Green Building    
Posted: July 1, 2014, 12:00am by Scott Allred

Eco-Friendly Flooring Options

If you are considering replacing your carpet or flooring, choose materials that are good for the environment and your home. EPA studies have shown that indoor pollutant levels can be up to five times higher than they are outside. Flooring can be a source of many of these pollutants. New carpet and flooring contain volatile organic compounds (VOCs), including known and suspected carcinogens like formaldehyde. Additionally, carpets are often treated with chemicals for stain resistance, and can trap allergens and lawn chemicals brought in from the outside.

There are many eco-friendly flooring options that can minimize indoor pollution and improve indoor air quality. You can now choose from a rapidly growing line of carpets and flooring made from recycled and eco-friendly materials that are tested by third party organizations to ensure the company’s claims are accurate.

Before making a final selection, all eco-flooring should meet the following criteria:
• Low Volatile Organic Compounds.
• Manufactured from renewable, sustainable, or recycled materials.
• Durable and long lasting.
• Locally manufactured.
• Certification from Green Label Plus, GreenGuard, or other national programs.

Carpet has long been considered a source for pollutants and allergens that can lead to health problems. Many carpets and carpet padding contain plastics made from petroleum. The Carpet and Rug Institute (CRI) offers Green Label Plus testing and certification to indicate carpet, carpet backings, padding, and adhesives that emit low VOCs. More information on the Green Label Plus Program can be found at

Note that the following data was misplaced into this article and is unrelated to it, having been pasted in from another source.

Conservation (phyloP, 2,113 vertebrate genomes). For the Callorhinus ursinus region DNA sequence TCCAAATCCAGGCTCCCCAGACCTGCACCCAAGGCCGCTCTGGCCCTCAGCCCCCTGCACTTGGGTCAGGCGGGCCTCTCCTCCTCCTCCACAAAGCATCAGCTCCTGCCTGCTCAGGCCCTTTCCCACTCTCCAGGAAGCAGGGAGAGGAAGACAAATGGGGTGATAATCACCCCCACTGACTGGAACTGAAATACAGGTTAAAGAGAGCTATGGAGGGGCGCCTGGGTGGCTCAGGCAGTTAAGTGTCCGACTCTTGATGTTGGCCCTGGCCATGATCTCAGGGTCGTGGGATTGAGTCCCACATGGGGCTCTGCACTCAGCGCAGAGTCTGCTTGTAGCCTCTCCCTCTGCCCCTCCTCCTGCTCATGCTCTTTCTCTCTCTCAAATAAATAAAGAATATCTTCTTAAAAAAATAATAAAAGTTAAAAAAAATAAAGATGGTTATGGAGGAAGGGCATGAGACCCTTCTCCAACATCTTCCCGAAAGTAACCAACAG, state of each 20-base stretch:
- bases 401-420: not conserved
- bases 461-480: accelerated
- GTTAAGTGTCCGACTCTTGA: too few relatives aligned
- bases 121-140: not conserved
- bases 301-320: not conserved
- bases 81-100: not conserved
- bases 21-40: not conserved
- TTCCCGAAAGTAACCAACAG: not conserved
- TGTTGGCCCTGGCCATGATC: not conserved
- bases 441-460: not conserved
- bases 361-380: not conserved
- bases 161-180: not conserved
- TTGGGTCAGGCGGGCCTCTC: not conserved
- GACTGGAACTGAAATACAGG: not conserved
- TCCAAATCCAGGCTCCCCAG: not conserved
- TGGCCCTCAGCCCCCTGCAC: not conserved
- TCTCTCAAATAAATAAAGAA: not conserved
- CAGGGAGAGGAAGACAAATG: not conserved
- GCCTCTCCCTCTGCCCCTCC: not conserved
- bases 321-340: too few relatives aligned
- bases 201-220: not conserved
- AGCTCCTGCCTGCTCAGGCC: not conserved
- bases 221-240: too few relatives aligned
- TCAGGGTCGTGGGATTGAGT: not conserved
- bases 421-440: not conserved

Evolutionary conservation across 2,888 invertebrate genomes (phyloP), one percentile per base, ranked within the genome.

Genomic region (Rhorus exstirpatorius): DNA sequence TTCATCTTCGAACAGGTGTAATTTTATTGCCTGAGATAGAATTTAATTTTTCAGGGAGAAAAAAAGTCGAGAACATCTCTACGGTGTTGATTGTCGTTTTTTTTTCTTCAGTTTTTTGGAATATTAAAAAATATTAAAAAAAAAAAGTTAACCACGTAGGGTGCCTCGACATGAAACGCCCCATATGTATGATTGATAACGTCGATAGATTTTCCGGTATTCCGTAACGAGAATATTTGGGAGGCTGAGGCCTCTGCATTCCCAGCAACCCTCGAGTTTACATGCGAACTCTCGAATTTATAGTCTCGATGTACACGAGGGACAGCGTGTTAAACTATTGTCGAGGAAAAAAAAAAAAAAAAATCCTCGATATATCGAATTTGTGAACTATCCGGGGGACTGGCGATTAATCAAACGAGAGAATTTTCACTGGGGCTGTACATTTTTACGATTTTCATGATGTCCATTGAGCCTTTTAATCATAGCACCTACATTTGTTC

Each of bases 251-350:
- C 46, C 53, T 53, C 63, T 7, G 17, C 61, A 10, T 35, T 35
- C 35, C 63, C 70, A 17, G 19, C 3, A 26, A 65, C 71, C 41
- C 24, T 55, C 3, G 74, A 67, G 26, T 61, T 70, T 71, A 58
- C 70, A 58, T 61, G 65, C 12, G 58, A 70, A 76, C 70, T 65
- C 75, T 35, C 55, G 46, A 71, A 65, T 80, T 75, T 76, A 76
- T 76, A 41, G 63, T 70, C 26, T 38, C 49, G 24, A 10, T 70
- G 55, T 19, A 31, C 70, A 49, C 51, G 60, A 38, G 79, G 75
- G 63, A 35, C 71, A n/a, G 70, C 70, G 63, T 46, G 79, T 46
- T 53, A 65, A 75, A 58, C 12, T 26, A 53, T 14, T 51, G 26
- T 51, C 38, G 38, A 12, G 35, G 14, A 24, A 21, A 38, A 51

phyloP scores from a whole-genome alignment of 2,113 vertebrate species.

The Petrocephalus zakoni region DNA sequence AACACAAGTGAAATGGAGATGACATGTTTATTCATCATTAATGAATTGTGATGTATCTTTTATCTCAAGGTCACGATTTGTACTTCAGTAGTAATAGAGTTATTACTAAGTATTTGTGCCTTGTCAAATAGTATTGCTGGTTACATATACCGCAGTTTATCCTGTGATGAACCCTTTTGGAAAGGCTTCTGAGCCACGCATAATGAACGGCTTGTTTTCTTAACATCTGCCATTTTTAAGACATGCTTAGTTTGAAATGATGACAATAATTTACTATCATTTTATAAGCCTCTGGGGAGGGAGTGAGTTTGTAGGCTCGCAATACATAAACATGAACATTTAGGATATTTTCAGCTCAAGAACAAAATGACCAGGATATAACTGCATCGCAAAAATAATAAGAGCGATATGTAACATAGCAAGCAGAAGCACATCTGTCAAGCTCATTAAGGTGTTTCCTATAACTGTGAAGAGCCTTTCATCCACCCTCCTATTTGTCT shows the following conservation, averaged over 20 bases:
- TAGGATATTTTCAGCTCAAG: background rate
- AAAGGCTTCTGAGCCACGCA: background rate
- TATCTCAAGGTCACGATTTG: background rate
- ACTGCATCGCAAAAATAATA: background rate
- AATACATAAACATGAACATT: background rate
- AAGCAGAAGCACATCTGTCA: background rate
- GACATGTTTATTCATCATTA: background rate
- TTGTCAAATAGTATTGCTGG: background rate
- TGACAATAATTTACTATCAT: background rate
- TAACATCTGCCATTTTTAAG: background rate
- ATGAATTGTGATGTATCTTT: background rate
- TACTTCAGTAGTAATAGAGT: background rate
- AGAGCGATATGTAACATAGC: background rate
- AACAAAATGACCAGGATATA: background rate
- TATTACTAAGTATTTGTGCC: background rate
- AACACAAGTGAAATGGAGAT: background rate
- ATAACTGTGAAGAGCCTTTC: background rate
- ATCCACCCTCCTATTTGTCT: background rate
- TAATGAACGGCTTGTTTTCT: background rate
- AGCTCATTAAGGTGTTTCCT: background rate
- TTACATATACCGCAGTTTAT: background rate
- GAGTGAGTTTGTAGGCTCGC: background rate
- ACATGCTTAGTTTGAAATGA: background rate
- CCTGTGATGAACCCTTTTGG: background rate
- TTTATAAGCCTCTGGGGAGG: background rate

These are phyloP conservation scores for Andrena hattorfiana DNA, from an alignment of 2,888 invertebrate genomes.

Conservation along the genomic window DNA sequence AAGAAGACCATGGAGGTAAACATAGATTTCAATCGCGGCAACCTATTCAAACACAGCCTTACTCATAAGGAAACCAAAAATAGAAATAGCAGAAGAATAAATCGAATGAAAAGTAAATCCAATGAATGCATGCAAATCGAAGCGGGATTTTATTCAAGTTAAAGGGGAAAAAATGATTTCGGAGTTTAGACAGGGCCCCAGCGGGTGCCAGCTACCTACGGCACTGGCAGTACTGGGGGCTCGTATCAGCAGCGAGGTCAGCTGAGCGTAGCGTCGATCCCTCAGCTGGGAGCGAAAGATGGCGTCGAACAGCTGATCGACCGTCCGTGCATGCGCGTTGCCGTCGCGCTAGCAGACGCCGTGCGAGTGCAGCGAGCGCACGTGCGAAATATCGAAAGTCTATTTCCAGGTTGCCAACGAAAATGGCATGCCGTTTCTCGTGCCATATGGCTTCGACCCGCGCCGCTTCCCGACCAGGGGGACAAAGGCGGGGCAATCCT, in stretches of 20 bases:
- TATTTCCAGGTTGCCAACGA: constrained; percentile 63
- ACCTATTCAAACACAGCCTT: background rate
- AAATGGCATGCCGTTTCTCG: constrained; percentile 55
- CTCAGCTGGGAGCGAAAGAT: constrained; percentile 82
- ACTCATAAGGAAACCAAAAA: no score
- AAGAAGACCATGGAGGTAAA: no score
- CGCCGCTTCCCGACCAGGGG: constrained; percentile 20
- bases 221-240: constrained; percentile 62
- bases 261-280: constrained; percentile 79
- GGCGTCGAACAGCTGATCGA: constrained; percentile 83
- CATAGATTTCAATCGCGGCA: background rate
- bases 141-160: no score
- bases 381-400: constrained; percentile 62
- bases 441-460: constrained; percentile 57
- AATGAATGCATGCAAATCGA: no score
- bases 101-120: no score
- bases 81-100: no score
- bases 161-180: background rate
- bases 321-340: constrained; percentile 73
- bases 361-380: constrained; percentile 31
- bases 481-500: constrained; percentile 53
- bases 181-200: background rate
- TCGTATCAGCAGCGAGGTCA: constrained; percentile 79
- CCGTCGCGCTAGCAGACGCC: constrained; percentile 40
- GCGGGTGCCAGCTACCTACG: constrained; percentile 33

Most carpet in the US is manufactured from nylon or polypropylene. A greener, more economical choice is recycled carpet. Recycled content carpet fiber is made from used carpet, soda bottles and other plastics. Manufacturers say it is more colorfast and durable than virgin fiber carpet and priced about the same as new. Consider carpet padding made from recycled, natural, and/or synthetic materials. Natural materials include jute fibers and animal hair; synthetic materials include nylon and polypropylene waste from carpet manufacturing.

Wool carpets are another eco-friendly choice. They are made from organic material, durable, and attractive but more expensive than synthetic carpets.

Recycle: According to Shaw Industries, the world’s largest carpet manufacturer, more than 5 billion pounds of carpet are sent to landfills annually, waste that represents 2% of the total landfill volume. The carpet industry is concerned about the amount of old carpet that ends up in landfills each year. Carpet manufacturers are voluntarily addressing this problem by recycling old carpet materials back into carpet production, recycling old carpet into alternative uses such as building materials and auto parts, refurbishing old carpet into new carpet tiles and even reclaiming old carpet so it can be reused or recycled.

If new carpet is in your future, only purchase flooring from companies that will recycle your old carpet.
Hardwood Floors: Hardwood flooring is a favorite of homeowners, and fortunately there are many eco-friendly options to consider.  Many manufacturers specialize in producing green hardwood floors, which take into account the source, how it is manufactured and finished and the environmental impact the flooring has on the home and the environment at large. Reclaimed wood from demolition of older homes and buildings can be refinished and milled into hardwood flooring.